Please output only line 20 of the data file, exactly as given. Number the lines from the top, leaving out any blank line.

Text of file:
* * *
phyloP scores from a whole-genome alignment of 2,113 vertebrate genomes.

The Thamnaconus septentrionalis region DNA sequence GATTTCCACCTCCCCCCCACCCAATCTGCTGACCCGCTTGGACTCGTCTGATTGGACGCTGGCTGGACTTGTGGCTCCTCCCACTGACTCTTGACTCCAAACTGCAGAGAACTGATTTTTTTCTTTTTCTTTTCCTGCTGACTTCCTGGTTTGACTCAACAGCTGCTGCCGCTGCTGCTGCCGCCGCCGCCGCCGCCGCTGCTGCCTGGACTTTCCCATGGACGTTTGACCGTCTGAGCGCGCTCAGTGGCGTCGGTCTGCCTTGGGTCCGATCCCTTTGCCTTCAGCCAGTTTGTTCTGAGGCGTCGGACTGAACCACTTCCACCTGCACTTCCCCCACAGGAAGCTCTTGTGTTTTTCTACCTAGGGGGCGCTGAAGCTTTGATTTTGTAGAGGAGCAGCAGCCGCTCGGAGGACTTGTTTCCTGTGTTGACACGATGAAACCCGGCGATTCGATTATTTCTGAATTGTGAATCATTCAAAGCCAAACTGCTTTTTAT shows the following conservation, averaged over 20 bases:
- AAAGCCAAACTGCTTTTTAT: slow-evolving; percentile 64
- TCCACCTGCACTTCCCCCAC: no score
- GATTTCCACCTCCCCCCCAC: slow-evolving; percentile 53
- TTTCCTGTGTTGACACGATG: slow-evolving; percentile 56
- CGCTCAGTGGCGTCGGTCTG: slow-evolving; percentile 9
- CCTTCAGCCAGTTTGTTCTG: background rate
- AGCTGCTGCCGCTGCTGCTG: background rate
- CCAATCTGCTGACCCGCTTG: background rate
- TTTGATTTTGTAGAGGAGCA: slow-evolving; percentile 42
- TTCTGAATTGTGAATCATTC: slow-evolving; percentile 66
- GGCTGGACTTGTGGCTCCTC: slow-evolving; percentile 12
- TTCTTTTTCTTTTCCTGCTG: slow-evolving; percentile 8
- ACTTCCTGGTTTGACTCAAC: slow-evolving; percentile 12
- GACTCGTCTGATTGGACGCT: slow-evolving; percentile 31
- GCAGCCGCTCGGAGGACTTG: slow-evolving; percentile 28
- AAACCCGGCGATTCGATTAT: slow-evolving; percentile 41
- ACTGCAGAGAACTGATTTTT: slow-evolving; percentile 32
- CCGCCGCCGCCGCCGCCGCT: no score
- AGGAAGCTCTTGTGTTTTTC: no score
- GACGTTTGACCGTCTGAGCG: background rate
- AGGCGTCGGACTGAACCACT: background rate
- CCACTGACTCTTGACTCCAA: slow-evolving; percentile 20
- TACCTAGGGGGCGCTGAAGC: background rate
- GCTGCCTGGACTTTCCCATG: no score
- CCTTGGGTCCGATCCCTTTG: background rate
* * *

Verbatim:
- CCGCCGCCGCCGCCGCCGCT: no score